Doggobone is the brainchild of Zakira Palekar and her husband Abdul Kadir Palekar of Schaapkraal.
Doggobone is the brainchild of Zakira Palekar and her husband Abdul Kadir Palekar of Schaapkraal.

Cape couple’s dog biscuit makes move to using insect protein for better nutrition

By Genevieve Serra Time of article published Oct 16, 2021

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Cape Town - A Cape Town couple, who are also humanitarians, are man’s best friend when it comes to creating dog biscuits, which contain insect protein and organic products, and have even eaten the treats to prove it was fit for a well-loved pet.

Doggobone is the brainchild of Zakira Palekar and her husband Abdul Kadir Palekar, of Schaapkraal.

The company is one of several companies globally, who are moving towards insect protein for nutrition for pets.

The industry is guided by research and animal nutritionists.

Animal nutritionist Dr Richard Patton, who has a PHD, based in New Mexico, in the USA, who has been working for over 30 years in agriculture and zoos, has spent decades studying and researching the nutritional benefits of insects.

He is the couple’s consultant for their product.

Like him, local pet food developers are also moving forward with this new “regime” of dog food.

Together Abdul and Zakira have managed to develop their own signature brand of biscuits for dogs called “Kricky Kracker,’’ which they used human grade ingredients – including insect protein – under the watch and guidance of Dr Patton.

THE product, Kricky Kracker. Picture: Supplied

The business has been trading since 2006.

Zakira is the head of the company and, in 2013, they went nationwide with suppliers.

Abdul and his family made headlines in August, when they reflected on how they – together with volunteers from Cape Town Mermom Association (CTMA), and Giving Feeding Foundation (GIFFT) – provided oxygen concentrators for free to those who needed it while battling with Covid-19.

A video showcases Abdul eating the biscuit.

“We began in 2006 and my wife is the head of the company,” said Abdul.

“We developed our own signature brand of biscuits, using human grade ingredients, and one of the first to produce it containing insect protein. It has no added preservatives and no colouring, high protein and is eco-friendly. We didn't want to create just any dog biscuit,” he said.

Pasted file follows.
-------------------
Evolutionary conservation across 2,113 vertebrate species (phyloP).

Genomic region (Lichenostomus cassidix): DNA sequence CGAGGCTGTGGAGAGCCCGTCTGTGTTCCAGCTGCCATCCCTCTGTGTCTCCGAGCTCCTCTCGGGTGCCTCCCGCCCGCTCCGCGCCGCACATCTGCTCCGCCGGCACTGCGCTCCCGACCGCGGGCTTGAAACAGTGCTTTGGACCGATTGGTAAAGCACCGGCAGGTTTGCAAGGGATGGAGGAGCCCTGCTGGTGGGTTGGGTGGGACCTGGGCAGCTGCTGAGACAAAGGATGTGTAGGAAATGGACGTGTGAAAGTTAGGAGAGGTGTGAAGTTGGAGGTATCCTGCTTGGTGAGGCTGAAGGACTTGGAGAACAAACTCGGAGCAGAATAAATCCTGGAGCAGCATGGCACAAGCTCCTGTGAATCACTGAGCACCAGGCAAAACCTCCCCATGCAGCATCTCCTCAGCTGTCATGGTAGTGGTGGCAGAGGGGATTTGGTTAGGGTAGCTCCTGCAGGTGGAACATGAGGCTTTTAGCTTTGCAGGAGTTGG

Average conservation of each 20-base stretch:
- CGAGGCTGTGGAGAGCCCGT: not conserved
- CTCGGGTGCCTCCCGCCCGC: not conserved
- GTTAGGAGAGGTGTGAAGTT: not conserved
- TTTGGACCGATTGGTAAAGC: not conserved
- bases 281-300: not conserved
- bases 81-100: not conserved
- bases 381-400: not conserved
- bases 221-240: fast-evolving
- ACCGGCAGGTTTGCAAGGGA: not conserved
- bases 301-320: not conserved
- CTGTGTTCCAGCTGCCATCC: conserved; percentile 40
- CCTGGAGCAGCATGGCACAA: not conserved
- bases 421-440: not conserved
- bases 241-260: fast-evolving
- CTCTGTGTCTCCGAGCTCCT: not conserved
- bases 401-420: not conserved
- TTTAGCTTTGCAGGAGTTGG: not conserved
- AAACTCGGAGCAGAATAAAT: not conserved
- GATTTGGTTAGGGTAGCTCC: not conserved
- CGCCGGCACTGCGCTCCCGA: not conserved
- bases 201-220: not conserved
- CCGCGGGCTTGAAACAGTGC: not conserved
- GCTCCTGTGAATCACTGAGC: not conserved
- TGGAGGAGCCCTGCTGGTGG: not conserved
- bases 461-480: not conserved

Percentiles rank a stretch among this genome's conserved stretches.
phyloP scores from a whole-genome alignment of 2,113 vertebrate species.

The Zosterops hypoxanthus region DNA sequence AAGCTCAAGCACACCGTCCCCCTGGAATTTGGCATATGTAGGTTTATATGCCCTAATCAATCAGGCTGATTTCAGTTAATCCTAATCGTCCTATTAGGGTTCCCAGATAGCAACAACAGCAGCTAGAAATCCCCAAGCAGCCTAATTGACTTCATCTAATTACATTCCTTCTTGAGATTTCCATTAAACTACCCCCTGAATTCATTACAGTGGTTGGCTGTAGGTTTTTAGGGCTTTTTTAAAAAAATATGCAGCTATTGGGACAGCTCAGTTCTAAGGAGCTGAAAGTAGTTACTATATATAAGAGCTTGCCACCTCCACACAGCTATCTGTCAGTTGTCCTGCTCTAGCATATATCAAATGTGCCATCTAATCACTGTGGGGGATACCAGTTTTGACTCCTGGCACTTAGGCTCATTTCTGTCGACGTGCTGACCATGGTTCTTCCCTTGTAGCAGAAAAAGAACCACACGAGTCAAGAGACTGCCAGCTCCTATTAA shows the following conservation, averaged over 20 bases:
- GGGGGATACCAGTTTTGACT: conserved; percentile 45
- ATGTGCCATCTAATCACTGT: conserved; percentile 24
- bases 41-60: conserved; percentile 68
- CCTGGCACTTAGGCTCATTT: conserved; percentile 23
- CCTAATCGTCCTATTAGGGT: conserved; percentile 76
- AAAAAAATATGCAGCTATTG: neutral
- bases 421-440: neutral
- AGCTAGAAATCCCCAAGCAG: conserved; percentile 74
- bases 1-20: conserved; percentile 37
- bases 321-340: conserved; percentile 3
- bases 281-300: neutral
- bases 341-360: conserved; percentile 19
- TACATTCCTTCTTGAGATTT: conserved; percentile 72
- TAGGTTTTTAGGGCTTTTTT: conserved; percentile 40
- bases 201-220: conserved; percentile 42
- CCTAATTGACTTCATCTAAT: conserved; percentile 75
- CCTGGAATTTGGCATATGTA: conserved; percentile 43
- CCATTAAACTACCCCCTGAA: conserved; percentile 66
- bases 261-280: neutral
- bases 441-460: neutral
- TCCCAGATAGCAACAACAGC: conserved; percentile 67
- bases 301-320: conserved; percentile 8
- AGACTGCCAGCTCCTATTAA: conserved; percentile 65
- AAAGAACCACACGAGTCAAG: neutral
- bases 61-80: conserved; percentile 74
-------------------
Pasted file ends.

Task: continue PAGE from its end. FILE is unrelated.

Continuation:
He said, by biting, it he was demonstrating that it has human-grade ingredients.

“Some pets have allergy issues and this biscuit is gluten-free. It has cricket protein, pumpkin organic coconut oil,” he added.

THE product, Kricky Kracker. Picture: Supplied

Patton said the ideology was to have an open mind.

He commended Zakira and Abdul for their way of thinking.

“My graduate research, many decades ago, was investigating the nutritional value of insects.

“I have long been convinced that insects are an excellent food source. Our biggest challenge is overcoming the ’yuck’ factor of people. Pets, other animals, and our ancestors had no such hesitation. Several companies have already embarked on insect production for pet foods. Insects should be considered with an open mind.

“They can grow and thrive on food waste that people don't use, turning it into quality nutrition for pets. Everyone wins, including the environment,” said Patton.

Dominic Malan, of Malteno dog foods, said they also use black soldier flies for their foods.

He said that in the case of a fly, it has anti-microbial peptides which are good for the gut and animal well-being, and that there had been interesting benefits of insect proteins.

“We focus on black soldier flies, which are obviously different to crickets, however, insects in general have some interesting benefits as an inclusion in pet food and human food in years to come. Some benefits include: Hypoallergenic source of protein (due to its novel protein status), The fatty acid profile of many insects contain medium chain triglycerides, which are excellent for energy and overall weight management for the ageing dog.

“The black soldier fly contains antimicrobial peptides which, essentially, strip the gut of non-desirable bacteria – improving overall gut health and, ultimately, animal well-being.

Weekend Argus

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